My first exposure to the working world came when I was in the sixth grade. Our small town had a Summer Recreation program where older kids could make a few bucks supervising dodge ball games and other activities designed to keep everybody busy and active during the summer break. I have no idea how much money we actually made, or how this didn’t violate child labor laws, but it was an actual paycheck for not doing much more than hanging out with my buddies, dishing out ice cream, and putting band aids on skinned knees.
From that point on I was pretty much always working. I spent a lot of time shoveling manure and stacking hay bales at my friend’s farm, did lawn maintenance at the town baseball fields, and spent a summer painting houses. I spent two years at a plant nursery making $4.25 an hour, two months at an Ames department store as a cashier, and two weeks in the housewares department at Caldor trying to figure out the difference between valance and regular curtains.
While working at Tri-Town grocery store I made more lifelong friends and have fonder memories than I do of my entire four years of high school.
The teenager now has her first job, a moment that I feel is just as memorable as first car, first kiss, or first apartment. I’m discounting the time she spent at a country store because she only got paid based on the store’s performance on that particular day. The only thing she ever seemed to come home with were some dubious right-wing conspiracy theories and revisionist history books. Apparently the US government was responsible for the cancellation of the post-apocalyptic television show Jericho, a shame because I really liked it.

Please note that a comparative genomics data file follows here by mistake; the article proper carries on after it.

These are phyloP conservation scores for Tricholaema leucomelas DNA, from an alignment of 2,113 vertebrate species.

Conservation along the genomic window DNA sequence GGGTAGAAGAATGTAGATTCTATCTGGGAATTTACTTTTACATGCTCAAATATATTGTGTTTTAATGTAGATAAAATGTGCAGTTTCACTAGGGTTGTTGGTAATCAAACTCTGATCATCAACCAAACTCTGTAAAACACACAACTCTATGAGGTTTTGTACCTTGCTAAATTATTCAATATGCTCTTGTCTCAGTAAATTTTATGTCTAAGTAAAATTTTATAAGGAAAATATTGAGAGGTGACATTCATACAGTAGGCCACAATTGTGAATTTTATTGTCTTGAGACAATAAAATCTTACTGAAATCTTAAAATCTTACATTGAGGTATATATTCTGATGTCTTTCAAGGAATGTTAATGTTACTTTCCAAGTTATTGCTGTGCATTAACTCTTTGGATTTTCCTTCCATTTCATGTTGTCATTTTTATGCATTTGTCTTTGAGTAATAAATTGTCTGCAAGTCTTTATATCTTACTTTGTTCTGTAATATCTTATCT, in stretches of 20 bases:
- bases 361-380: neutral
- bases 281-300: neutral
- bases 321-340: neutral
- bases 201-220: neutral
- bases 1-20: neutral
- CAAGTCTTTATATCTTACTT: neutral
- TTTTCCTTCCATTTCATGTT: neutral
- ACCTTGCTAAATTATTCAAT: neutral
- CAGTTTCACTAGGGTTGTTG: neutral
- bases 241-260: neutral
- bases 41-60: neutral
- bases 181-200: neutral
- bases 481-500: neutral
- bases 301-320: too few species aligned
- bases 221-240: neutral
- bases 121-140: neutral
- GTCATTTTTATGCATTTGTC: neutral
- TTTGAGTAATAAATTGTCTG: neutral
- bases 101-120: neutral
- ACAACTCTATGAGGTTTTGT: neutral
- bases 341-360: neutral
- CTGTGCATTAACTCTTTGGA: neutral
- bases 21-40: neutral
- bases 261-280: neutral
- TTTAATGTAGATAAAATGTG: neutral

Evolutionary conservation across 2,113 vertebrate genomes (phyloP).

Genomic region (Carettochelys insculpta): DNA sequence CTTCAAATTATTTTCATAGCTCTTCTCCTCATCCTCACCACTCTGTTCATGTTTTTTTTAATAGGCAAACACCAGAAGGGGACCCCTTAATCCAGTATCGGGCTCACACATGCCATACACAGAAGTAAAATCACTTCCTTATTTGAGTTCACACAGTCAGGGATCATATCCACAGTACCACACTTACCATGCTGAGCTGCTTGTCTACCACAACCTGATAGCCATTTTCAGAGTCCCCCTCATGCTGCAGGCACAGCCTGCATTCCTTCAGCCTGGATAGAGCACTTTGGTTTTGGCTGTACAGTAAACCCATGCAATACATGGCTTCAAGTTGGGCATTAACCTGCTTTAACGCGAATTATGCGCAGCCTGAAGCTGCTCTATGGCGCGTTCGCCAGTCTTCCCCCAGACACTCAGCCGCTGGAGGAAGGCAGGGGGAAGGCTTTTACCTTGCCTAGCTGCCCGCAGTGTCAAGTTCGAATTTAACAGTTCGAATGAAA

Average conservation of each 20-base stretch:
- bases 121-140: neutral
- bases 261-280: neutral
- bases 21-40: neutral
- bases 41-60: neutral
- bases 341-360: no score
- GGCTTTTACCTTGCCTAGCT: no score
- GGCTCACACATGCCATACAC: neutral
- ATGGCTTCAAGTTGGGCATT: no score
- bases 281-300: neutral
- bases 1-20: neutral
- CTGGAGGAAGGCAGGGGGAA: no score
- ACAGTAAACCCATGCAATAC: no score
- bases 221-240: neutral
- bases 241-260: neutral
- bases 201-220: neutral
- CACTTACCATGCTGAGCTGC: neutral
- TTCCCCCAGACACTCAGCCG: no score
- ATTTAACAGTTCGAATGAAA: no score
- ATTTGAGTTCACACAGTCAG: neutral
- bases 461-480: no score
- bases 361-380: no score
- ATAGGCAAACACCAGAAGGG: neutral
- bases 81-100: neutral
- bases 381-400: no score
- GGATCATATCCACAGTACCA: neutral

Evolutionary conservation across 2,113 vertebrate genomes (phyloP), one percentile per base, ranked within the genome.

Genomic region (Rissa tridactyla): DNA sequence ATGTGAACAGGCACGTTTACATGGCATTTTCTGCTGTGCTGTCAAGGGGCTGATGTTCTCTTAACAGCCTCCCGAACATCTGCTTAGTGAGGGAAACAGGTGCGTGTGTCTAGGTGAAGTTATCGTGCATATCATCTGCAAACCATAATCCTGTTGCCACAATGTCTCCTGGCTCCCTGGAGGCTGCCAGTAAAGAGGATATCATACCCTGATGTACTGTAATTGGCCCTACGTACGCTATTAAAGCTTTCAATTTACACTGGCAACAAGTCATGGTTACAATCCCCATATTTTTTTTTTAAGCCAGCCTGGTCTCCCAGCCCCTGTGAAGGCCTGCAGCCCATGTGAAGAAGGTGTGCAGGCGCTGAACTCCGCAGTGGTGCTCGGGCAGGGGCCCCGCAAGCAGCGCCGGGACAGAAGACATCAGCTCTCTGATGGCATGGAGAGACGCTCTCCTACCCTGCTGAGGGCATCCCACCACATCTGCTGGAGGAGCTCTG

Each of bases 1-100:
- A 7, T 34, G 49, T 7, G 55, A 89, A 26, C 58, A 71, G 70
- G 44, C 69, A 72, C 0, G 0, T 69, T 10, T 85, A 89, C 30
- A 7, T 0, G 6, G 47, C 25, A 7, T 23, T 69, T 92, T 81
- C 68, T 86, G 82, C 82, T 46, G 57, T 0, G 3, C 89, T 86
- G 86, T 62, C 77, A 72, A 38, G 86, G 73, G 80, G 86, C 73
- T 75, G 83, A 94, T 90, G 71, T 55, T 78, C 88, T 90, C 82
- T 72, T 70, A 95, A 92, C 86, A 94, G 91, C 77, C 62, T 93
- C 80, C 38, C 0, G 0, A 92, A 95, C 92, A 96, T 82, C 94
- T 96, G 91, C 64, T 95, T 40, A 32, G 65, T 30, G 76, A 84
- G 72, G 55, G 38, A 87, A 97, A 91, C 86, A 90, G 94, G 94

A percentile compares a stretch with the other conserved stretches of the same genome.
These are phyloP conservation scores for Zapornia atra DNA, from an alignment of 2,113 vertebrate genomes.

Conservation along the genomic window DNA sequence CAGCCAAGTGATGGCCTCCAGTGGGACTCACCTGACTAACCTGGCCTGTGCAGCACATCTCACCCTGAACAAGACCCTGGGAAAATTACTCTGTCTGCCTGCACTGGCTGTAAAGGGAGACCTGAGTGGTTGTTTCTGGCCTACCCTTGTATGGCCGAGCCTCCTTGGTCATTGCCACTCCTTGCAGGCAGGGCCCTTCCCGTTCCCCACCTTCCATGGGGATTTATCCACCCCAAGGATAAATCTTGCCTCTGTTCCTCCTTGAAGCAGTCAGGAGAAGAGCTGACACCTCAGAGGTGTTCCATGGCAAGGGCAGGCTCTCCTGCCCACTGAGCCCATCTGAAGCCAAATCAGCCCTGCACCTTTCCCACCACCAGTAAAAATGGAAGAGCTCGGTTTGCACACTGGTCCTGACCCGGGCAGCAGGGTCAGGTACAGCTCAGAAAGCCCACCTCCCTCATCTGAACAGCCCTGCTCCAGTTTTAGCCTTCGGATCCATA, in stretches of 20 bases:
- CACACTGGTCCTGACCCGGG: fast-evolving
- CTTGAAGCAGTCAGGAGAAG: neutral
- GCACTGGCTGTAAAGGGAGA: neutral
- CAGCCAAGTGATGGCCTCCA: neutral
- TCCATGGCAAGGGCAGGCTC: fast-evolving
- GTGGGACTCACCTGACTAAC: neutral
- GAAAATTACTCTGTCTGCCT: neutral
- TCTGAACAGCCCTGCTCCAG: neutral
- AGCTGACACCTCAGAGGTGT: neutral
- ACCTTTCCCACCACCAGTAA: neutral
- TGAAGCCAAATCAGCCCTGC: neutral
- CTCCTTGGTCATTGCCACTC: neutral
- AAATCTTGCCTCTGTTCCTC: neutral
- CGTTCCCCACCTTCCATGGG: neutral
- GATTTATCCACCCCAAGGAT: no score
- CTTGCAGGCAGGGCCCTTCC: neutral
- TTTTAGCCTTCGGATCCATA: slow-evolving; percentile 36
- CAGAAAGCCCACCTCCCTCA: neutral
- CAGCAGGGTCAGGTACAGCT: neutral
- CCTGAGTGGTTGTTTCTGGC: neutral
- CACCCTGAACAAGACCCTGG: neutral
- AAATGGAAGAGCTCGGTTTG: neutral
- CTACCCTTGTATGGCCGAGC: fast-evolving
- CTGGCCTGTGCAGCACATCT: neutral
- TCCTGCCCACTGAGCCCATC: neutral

She’s now the newest hostess at a local restaurant, working the dinner and evening shifts every Friday and Saturday night. These hours have the dual benefit of not interfering with her school work and also renewing the interest of all parties in the procurement of her driver’s license, her next big life milestone.
I have no idea how long she’ll stay there or how she will one day look back on her time at this job. So far she seems to like the people and the money that she is earning. Its much more lucrative than collecting our empty bottles and cans. She’s learning responsibility, going in on a night when she wasn’t feeling well, and financial strategy, giving us half of her earnings to save.
She’s proud of herself and we are proud of her. Welcome to the workforce, honey. Only forty-eight more years until retirement.
This post was previously published on ThirstyDaddy and is republished here with permission from the author.
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Photo credit: Jeremy Barnes